Arbitrage is actually a term derived from the world of the financial markets and economics and in very simple terms is a way of guaranteeing a profit by taking advantage of price differences between markets. For example, if you can buy gold for $1000 an ounce and instantaneously sell it for $1050 you can make an instant and risk-free profit.
In the world of gambling it works in a very similar fashion and arbitrage betting (also known as arbing or sure bets) is theoretically a risk free way of making easy money. Imagine a two horse race where most bookies think Daring Dave will win and as such price Bonkers Bob at 21/20. However, some bookies think Bonkers Bob is the favourite and they offer odds of 21/20 on Daring Dave. If you bet £20 on each horse then no matter what happens you will make a £1 profit.
Of course, that is a hugely simple example and you would rarely, if ever, find such a straightforward arbing opportunity. More commonly one or more bookmaker may be slow to react to a change in the market and their out-of-line price will facilitate an arb. For example, say the day before a Test match the weather forecast changes from five days of sun to three days of showers and two days of downpours. If the draw was originally priced at odds of 3/1 it may now be priced at evens given the new forecast.
If the bookie is aware of this forecast early they will change their odds accordingly but more than likely a canny bettor or two will hear first and will place large bets on the draw at the excellent price of 3/1. This forces the odds down and may raise alarm bells with the bookie who then sees the forecast and changes the odds. Not all bookmakers will react at the same time however and the devices that will probably react quickest are the betting exchanges because they have thousands of eyes monitoring them, unlike the bookmaker. And so an arb is born…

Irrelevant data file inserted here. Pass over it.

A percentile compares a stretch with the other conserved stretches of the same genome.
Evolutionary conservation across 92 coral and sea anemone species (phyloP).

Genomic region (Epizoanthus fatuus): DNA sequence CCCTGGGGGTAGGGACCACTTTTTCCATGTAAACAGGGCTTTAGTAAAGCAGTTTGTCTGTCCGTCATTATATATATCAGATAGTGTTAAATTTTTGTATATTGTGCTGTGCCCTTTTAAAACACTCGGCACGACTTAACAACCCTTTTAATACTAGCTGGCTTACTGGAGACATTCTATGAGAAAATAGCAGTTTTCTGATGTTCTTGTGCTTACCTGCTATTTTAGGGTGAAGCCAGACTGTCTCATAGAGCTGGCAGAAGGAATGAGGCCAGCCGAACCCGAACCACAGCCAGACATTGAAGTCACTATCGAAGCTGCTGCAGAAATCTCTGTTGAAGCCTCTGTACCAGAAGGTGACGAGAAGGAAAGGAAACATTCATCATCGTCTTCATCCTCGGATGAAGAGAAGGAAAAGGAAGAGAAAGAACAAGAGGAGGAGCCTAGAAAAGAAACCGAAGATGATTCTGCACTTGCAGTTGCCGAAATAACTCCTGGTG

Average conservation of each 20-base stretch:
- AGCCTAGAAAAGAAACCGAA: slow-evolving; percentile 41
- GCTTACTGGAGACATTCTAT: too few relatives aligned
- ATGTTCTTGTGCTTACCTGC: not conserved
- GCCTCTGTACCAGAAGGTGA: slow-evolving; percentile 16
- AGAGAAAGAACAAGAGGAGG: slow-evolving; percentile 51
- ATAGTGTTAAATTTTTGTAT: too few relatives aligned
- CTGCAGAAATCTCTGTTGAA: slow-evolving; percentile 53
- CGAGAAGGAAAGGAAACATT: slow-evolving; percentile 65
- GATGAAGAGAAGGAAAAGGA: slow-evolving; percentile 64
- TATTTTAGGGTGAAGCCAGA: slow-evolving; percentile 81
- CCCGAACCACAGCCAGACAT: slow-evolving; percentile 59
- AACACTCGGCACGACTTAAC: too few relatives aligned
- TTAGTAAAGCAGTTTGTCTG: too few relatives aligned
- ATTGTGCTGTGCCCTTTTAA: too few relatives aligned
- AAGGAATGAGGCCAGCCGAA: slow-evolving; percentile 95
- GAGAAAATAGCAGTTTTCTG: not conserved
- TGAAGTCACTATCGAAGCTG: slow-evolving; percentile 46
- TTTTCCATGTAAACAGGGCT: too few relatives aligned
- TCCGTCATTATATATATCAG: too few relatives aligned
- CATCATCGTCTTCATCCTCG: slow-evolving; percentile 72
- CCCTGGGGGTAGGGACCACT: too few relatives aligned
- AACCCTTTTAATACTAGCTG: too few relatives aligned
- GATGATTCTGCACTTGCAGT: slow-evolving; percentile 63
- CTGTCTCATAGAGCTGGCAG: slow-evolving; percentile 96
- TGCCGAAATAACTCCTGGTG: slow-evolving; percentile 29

Dutching or Laying
One can profit from this situation by backing the draw where it is available at 3/1 and then either laying the draw at a betting exchange, perhaps at 5/4 or by Dutching it with other bookmakers who have changed their draw price to evens but now consequently have the two other sides at far higher odds. Laying is using a betting exchange to bet against an outcome, Dutching is using other bookmakers and/or the exchanges to back all available outcomes.
Arbitrage Sounds Too Good to be True
There is some easy money to be made, of that there is no doubt and the main reason is that there are so many different bookmakers and exchanges around nowadays that price differentials and time lags are inevitable. However, arbing is not as easy as it sounds for a number of reasons.
Problems and Risks with Arbing
- Arbs are not easy to find and don’t last long because more and more people are looking for them and snapping them up in double quick time
- Bookmakers are quick to limit and ban people who bet on their out-of-line prices
- You need a large amount of cash for a small return and one mistake can wipe out months of profit
- Odds can change quickly and what is at one moment an arb can quickly become a loss-making bet